Technological advances in healthcare: A source of rising costs or an opportunity for cost savings?
- Project team:
Tanja Bratan, Sven Wydra
- Thematic area:
- Topic initiative:
Committee on Education, Research and Technology Assessment
- Analytical approach:
Background and central aspects of the topic
The healthcare economy is one of Germany's most important economic sectors and is responsible for over 10% of GDP. The large number of people employed in this sector as well as its innovative strength make a key factor in economic growth as well as employment. Previously however healthcare provision was seen primarily as a source of spending, a view which is gradually being replaced by a more holistic approach which sees healthcare as investment and in terms of its macroeconomic benefits, as well as in terms of innovation and international competitiveness.
Technological advances have doubled life expectancy within the past century. Together with demographic changes, technological change is often seen as the main factor in increasing healthcare costs. This is commonly associated with the fact that new technologies are often used in addition to existing ones, rather than replacing them. However, recently the term 'disinvestment' has gained prominence, which describes the withdrawal of technologies (or practices) that have been identified for replacement.
Technological progress not only affects life expectancy, but also vice versa, as people living longer also creates demand for new technologies and contributes to funding these through insurance contributions. However, current models of reimbursement from healthcare funders often encourage cost producing rather than cost saving innovations, as they financially reward services provided rather than results achieved. As a result, technological advances cannot be funded through the resulting increases in efficiency or the income generated as described above.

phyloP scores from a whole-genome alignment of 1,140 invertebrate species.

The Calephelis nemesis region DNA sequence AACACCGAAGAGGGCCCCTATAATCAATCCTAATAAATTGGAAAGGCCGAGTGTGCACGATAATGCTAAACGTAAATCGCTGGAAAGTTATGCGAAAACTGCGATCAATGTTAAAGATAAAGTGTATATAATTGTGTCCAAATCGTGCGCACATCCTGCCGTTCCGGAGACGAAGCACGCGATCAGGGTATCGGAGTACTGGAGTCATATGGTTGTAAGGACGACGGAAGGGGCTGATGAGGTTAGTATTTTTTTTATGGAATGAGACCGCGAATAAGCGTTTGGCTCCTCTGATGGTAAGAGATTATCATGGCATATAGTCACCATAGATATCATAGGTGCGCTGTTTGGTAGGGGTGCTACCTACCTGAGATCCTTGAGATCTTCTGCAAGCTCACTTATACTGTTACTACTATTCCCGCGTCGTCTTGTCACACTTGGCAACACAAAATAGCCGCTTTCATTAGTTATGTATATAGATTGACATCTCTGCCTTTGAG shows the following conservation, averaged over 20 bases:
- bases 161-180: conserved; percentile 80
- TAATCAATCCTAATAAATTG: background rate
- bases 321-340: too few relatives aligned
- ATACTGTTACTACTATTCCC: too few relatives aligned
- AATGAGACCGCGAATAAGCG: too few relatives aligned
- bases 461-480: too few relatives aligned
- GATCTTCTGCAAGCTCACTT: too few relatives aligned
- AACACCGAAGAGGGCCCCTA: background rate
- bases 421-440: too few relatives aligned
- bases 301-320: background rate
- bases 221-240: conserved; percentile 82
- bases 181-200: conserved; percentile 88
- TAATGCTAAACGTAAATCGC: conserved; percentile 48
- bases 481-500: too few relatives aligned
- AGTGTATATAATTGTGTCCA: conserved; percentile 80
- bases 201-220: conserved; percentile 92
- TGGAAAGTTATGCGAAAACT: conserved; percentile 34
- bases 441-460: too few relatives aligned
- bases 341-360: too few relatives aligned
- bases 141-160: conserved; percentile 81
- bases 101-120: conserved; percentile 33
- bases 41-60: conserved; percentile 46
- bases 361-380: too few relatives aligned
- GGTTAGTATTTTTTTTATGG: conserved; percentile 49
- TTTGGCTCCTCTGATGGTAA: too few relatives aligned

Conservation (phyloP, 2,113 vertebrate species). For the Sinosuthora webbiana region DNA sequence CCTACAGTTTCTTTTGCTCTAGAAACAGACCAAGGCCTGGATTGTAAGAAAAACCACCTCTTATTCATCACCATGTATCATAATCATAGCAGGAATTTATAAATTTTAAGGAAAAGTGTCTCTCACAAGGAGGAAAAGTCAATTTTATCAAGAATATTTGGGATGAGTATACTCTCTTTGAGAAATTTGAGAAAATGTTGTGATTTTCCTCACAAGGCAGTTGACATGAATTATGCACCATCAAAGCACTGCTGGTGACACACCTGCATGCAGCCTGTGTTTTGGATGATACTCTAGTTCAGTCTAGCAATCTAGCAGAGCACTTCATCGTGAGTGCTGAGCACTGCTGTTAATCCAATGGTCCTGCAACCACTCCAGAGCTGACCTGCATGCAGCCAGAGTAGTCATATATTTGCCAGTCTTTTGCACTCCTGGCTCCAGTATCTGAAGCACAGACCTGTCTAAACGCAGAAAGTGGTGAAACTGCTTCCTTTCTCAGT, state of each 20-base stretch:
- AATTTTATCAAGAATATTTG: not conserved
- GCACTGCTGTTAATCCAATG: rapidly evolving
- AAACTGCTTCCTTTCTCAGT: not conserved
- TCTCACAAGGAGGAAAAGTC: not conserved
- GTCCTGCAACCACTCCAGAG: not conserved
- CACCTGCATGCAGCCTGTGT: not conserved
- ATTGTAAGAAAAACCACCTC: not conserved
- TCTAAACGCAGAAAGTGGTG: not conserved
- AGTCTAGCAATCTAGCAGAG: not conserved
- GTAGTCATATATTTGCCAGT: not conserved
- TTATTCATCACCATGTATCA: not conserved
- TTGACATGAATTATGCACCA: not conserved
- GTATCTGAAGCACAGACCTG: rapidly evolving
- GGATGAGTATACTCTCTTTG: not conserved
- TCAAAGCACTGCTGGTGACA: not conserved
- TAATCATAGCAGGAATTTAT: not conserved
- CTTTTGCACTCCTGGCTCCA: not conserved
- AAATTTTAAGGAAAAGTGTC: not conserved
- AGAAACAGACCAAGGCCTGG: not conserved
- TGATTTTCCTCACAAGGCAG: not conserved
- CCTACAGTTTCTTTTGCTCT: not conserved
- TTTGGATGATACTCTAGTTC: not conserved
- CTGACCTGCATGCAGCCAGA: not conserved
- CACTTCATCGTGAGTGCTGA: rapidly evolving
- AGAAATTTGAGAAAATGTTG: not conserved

Further, the success of technological advances can lead to illnesses being replaced by other illnesses later in life, rather than creating a state of general health and well-being, especially in older patients. For example, many Alzheimer patients would previously have died from now treatable coronary artery disease, as both conditions are a result of the same genetic disposition. Consequently, some of the economic concepts known from other fields (for example regarding income and expenses) cannot easily be applied to the healthcare economy.
Additionally, procedures involving new technologies are often only available at a higher price than those using existing technologies, partially to cover R&D expenses, but also because of the relative freedom producers have in setting prices for patented products. The opposite effect, however, has been observed in other fields such as home computing. Following an expensive introductory phase, products are either offered at a lower price (as a result of efficiency gains in manufacturing and use, the production of larger quantities or other factors) or alternatively functionality increases while the price remains stable. The question is, to what extent does this effect occur in healthcare, or where do technological advances not necessarily increase costs but can actually provide savings?
Objectives and approach
The following key questions will be addressed in the project:
- What are the financial implications, challenges and opportunities of technological advances for healthcare provision, in particular for insurers?
- Which innovations are likely to increase costs, and which may lead to savings?
- Are current and anticipated future increases in costs a result of technological advances or other factors?
- Which types of technological progress promise the greatest economic and societal benefits?
In addition to market mechanisms, a market as heavily regulated as healthcare is also influenced by regulation, in particular market approval, eligibility for reimbursement, mechanisms for the diffusion of new techniques in hospitals, or in outpatient care through self-government of providers. Further, evidence-based professional mechanisms have regulatory functions (e.g. cost-benefit analyses as part of health technology assessment, clinical guidelines), and there are other factors which influence the financial implications of technological advances.
The project consists of four work packages: